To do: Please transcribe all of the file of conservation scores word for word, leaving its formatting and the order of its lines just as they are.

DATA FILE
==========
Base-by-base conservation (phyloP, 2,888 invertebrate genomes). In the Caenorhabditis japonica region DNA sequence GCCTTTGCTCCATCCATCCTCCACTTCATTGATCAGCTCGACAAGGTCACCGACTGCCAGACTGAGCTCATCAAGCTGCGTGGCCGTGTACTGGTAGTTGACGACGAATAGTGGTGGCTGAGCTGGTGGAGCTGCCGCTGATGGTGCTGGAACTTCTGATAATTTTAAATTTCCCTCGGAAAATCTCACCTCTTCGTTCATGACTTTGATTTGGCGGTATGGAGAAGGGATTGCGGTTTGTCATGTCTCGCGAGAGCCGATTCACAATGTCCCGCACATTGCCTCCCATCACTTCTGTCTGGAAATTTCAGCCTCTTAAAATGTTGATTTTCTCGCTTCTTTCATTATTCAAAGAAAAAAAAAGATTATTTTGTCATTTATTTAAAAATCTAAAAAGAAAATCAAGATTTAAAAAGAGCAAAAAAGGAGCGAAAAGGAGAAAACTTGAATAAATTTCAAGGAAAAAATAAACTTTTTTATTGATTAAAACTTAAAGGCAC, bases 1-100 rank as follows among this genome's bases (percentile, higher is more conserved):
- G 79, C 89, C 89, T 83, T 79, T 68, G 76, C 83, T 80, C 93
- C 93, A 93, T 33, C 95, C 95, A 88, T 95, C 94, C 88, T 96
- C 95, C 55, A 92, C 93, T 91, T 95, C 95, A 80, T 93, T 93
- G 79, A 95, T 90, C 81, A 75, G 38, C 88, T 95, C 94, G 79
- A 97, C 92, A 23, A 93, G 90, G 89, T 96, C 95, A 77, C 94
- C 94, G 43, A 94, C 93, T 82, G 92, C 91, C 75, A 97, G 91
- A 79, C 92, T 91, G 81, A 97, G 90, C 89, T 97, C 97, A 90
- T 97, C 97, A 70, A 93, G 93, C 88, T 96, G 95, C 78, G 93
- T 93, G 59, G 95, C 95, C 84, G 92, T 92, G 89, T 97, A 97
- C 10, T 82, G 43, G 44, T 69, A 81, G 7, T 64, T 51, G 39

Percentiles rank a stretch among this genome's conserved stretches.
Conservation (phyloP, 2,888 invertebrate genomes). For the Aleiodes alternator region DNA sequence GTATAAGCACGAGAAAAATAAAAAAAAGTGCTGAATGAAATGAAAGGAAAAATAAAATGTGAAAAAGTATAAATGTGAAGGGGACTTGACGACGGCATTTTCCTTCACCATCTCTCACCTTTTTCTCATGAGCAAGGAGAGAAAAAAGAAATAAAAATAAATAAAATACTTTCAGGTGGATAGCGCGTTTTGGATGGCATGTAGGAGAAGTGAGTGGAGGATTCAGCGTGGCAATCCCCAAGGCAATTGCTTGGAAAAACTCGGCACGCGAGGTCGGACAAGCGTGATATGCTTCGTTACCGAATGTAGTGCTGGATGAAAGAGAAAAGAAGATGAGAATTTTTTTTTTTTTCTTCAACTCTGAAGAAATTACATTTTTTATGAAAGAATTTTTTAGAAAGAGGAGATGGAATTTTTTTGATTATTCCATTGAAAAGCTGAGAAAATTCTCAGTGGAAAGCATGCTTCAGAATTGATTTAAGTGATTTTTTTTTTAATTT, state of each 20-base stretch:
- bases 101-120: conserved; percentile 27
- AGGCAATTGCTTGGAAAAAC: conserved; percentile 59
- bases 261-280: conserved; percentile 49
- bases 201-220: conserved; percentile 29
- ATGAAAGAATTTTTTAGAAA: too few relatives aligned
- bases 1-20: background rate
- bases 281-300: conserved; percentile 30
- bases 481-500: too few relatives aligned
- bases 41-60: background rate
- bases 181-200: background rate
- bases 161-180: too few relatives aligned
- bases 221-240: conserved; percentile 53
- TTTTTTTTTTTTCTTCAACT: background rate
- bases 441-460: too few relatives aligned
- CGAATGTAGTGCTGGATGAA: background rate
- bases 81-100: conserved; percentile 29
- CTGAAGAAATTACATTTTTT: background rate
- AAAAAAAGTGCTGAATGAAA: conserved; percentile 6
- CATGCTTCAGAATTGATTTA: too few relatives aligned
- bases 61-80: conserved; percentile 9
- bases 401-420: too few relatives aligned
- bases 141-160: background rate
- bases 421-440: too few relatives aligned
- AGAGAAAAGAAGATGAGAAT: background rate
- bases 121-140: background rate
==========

Base-by-base conservation (phyloP, 2,888 invertebrate genomes). In the Caenorhabditis japonica region DNA sequence GCCTTTGCTCCATCCATCCTCCACTTCATTGATCAGCTCGACAAGGTCACCGACTGCCAGACTGAGCTCATCAAGCTGCGTGGCCGTGTACTGGTAGTTGACGACGAATAGTGGTGGCTGAGCTGGTGGAGCTGCCGCTGATGGTGCTGGAACTTCTGATAATTTTAAATTTCCCTCGGAAAATCTCACCTCTTCGTTCATGACTTTGATTTGGCGGTATGGAGAAGGGATTGCGGTTTGTCATGTCTCGCGAGAGCCGATTCACAATGTCCCGCACATTGCCTCCCATCACTTCTGTCTGGAAATTTCAGCCTCTTAAAATGTTGATTTTCTCGCTTCTTTCATTATTCAAAGAAAAAAAAAGATTATTTTGTCATTTATTTAAAAATCTAAAAAGAAAATCAAGATTTAAAAAGAGCAAAAAAGGAGCGAAAAGGAGAAAACTTGAATAAATTTCAAGGAAAAAATAAACTTTTTTATTGATTAAAACTTAAAGGCAC, bases 1-100 rank as follows among this genome's bases (percentile, higher is more conserved):
- G 79, C 89, C 89, T 83, T 79, T 68, G 76, C 83, T 80, C 93
- C 93, A 93, T 33, C 95, C 95, A 88, T 95, C 94, C 88, T 96
- C 95, C 55, A 92, C 93, T 91, T 95, C 95, A 80, T 93, T 93
- G 79, A 95, T 90, C 81, A 75, G 38, C 88, T 95, C 94, G 79
- A 97, C 92, A 23, A 93, G 90, G 89, T 96, C 95, A 77, C 94
- C 94, G 43, A 94, C 93, T 82, G 92, C 91, C 75, A 97, G 91
- A 79, C 92, T 91, G 81, A 97, G 90, C 89, T 97, C 97, A 90
- T 97, C 97, A 70, A 93, G 93, C 88, T 96, G 95, C 78, G 93
- T 93, G 59, G 95, C 95, C 84, G 92, T 92, G 89, T 97, A 97
- C 10, T 82, G 43, G 44, T 69, A 81, G 7, T 64, T 51, G 39

Percentiles rank a stretch among this genome's conserved stretches.
Conservation (phyloP, 2,888 invertebrate genomes). For the Aleiodes alternator region DNA sequence GTATAAGCACGAGAAAAATAAAAAAAAGTGCTGAATGAAATGAAAGGAAAAATAAAATGTGAAAAAGTATAAATGTGAAGGGGACTTGACGACGGCATTTTCCTTCACCATCTCTCACCTTTTTCTCATGAGCAAGGAGAGAAAAAAGAAATAAAAATAAATAAAATACTTTCAGGTGGATAGCGCGTTTTGGATGGCATGTAGGAGAAGTGAGTGGAGGATTCAGCGTGGCAATCCCCAAGGCAATTGCTTGGAAAAACTCGGCACGCGAGGTCGGACAAGCGTGATATGCTTCGTTACCGAATGTAGTGCTGGATGAAAGAGAAAAGAAGATGAGAATTTTTTTTTTTTTCTTCAACTCTGAAGAAATTACATTTTTTATGAAAGAATTTTTTAGAAAGAGGAGATGGAATTTTTTTGATTATTCCATTGAAAAGCTGAGAAAATTCTCAGTGGAAAGCATGCTTCAGAATTGATTTAAGTGATTTTTTTTTTAATTT, state of each 20-base stretch:
- bases 101-120: conserved; percentile 27
- AGGCAATTGCTTGGAAAAAC: conserved; percentile 59
- bases 261-280: conserved; percentile 49
- bases 201-220: conserved; percentile 29
- ATGAAAGAATTTTTTAGAAA: too few relatives aligned
- bases 1-20: background rate
- bases 281-300: conserved; percentile 30
- bases 481-500: too few relatives aligned
- bases 41-60: background rate
- bases 181-200: background rate
- bases 161-180: too few relatives aligned
- bases 221-240: conserved; percentile 53
- TTTTTTTTTTTTCTTCAACT: background rate
- bases 441-460: too few relatives aligned
- CGAATGTAGTGCTGGATGAA: background rate
- bases 81-100: conserved; percentile 29
- CTGAAGAAATTACATTTTTT: background rate
- AAAAAAAGTGCTGAATGAAA: conserved; percentile 6
- CATGCTTCAGAATTGATTTA: too few relatives aligned
- bases 61-80: conserved; percentile 9
- bases 401-420: too few relatives aligned
- bases 141-160: background rate
- bases 421-440: too few relatives aligned
- AGAGAAAAGAAGATGAGAAT: background rate
- bases 121-140: background rate